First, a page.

Further to my (Tal) post regarding the interest of politicians in the village of Fureidis here’s a contribution by Afif Abu Much, a 32-year-old high tech professional and a resident of Baqa al-Gharbiyye.
The US State Department has released its Global Terrorism Report in which it criticised the Israeli government’s treatment of those sabotage anti-Semitic operations known as “price tag”. It referred to those activities unequivocally as terrorism.
“Price tag” attacks against Israel’s Arab population have become widespread so that the map of those affected includes Akbara, Jish, Fureidis, Umm el-Fahm , Baqa al-Gharbiyye, Jaljulia, Kafr Qasem , Deir Rafat, Abu Ghosh and Jerusalem . In some places property was damaged; elsewhere places of worship, both mosques and churches were hit. And all this is without mentioning attacks against Palestinians living beyond the Green Line which occur day in and day out.
As an Israeli who studied the atrocities of the 20th century’s 1930’s, I cannot understand a people who have been through the Holocaust and suffered the sight of burning synagogues. I cannot understand how a people who experienced what it’s like to be a persecuted minority for quite a few years, acquiesce to this terrorist phenomenon called price tag does not put an end to the ongoing attacks on property and the Arab citizens places of worship.
Why call it “price tag ” anyway? What price is the Arab community meant to pay? And what for? Is this the price for some future consideration of a cessation of settlement building by the state? For this we need to wake up to discover that a mosque or a church has been torched? What is the connection between this and what happens in the settlements? It’s time to stop burying our heads in the sand and cease speaking about rotten apples or a passing phenomenon. This is an ongoing terrorism against the Arab community which is paying the price through no fault of its own. And it needs to be dealt with the same as one deals with terrorism, with unyielding strong arm methods.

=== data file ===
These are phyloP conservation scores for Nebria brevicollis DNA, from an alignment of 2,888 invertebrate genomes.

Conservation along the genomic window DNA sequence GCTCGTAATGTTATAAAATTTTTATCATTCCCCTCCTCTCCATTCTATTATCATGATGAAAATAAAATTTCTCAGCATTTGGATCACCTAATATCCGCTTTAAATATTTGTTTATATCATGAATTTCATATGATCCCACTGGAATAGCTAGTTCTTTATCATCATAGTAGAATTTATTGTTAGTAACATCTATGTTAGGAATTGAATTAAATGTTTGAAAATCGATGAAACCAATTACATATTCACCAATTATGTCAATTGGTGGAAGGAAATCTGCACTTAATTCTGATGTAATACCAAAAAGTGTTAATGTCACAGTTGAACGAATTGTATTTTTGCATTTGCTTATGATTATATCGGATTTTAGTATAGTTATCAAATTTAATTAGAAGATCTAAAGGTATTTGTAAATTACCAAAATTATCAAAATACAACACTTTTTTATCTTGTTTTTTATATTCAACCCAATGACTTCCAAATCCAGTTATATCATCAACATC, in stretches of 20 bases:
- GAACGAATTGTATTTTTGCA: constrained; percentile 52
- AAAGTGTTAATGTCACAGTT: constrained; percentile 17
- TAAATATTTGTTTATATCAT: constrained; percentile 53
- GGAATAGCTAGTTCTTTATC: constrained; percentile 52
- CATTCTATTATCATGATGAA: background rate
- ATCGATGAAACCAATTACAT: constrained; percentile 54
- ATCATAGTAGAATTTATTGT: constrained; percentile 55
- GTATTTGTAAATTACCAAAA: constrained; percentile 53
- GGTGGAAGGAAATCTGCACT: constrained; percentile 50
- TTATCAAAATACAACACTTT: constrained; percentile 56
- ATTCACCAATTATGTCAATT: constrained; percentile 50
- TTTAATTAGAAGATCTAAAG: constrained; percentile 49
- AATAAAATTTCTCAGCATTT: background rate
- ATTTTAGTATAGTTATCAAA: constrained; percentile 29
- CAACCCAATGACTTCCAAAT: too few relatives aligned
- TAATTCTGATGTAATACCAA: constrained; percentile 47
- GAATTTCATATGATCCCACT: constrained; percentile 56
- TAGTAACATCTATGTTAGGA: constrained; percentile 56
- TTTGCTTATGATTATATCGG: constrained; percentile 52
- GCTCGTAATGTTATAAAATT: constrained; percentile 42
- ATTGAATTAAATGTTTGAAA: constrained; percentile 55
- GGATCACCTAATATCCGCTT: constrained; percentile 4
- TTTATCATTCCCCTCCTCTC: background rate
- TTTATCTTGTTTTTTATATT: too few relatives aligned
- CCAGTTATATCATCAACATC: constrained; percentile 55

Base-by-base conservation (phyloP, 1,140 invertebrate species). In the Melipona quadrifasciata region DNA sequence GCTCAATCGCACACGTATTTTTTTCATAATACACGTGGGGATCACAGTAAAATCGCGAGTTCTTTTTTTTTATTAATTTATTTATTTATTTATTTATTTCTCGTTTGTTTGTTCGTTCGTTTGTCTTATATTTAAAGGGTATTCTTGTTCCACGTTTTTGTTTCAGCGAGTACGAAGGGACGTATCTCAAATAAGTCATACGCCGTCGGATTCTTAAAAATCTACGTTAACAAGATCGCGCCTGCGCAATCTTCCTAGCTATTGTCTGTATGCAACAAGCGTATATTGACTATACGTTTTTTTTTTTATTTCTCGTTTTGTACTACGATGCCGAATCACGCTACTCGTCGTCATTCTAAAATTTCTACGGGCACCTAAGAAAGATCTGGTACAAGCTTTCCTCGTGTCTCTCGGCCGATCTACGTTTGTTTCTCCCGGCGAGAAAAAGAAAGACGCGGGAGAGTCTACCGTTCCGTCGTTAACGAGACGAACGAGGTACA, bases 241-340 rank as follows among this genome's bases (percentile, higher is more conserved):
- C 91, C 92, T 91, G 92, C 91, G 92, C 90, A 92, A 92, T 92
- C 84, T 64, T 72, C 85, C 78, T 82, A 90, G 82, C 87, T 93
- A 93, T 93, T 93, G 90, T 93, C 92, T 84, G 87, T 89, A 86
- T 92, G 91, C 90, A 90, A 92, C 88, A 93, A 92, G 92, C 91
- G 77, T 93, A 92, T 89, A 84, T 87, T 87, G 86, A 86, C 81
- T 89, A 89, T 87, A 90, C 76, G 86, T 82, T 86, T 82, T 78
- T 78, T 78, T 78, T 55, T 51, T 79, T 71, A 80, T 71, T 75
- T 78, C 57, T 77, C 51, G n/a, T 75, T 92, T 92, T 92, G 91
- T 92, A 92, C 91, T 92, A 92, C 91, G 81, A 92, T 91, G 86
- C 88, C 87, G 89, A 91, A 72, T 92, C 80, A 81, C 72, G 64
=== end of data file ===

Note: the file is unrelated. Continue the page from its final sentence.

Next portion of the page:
Last June , Prime Minister Benjamin Netanyahu rejected advice from the internal security service, the Shabak, to classify “price tag” practitioners as a terrorist organisation. He softened the recommendation and categorised them as belonging to an “unlawful association”. This was out of fear of a coalition crisis and in response to political pressure from the leadership of the settlers and Right in the Jewish Home Party as well as his own.
Does that sound plausible to you? Netanyahu opposed the recommendation of the Shabak, which wanted to deal with the “price tag” phenomenon and put an end to the attacks on the Arab population, in order not to upset the Right and settlers! Really? It doesn’t really surprise me when it comes from a prime minister who rarely condemns these heinous acts (sometimes he does pay lip service to it). This is the PM who recently suggested to the US administration to consider transfer of a sovereign Israeli region in the Triangle area where about 300 thousand Israeli Arab citizens live to compensate the Palestinian Authority for the annexation of the settlement blocs in a land swap between the parties.
So why would anybody be surprised that he and his government do not really go out of their way to combat these criminal acts and do everything to stop them? And please don’t get excited about this or that minister’s visit to Fureidis. The question is which way would they have voted had the Prime Minister allows a vote on classifying the “price tag” activists as a terrorist organisation.
By the way, have you noticed that no one visited Umm el-Fahm , following the attack on the mosque there?
The writing is on the wall , as long as the Israeli government and its leader maintain their duplicitous two-faced charade when it comes to “price tag” , we will continue to see attacks on mosques, churches and the property of the Arab community in Israel. I would suggest that Netanyahu quickly summons the Shabak chief, the Minister for Defence, the Attorney-General and the Minister for Public Security to enable and empower them to do everything possible in order to put an end to violence by “price tag” activists and not be too fussy in choosing measures to eliminate this terror.
How could a country that captured a ship full of weapons 1500 kilometres from Israel’s shores and whose long arm reached Dubai (according to foreign sources) cannot put an end to it? It’s only when “price tag” activist would know that they and only they, and not the Arab community, would pay the price that they would think a thousand times before deciding to attack one place of worship or another.
Nevertheless I’d like to end on an optimistic note: I believe it is certainly possible to put an end to this phenomenon and to set out on a new unsoiled path while increasing cooperation with the Other. Because without doubt a key basis for solidity and success of any society in general and Israeli society in particular is the principle of diversity and cooperation between the various communities in the country. For example, it was certainly possible to have invited the residents of nearby Zichron Yaacov to identify themselves with the victims of price tag and go on strike as an act of solidarity with their Fureidis neighbours. Otherwise, at the end of the day we will all pay the price with no difference between Jew and Arab.
Translation from Hebrew with the kind assistance of Sol Salbe (Thanks!)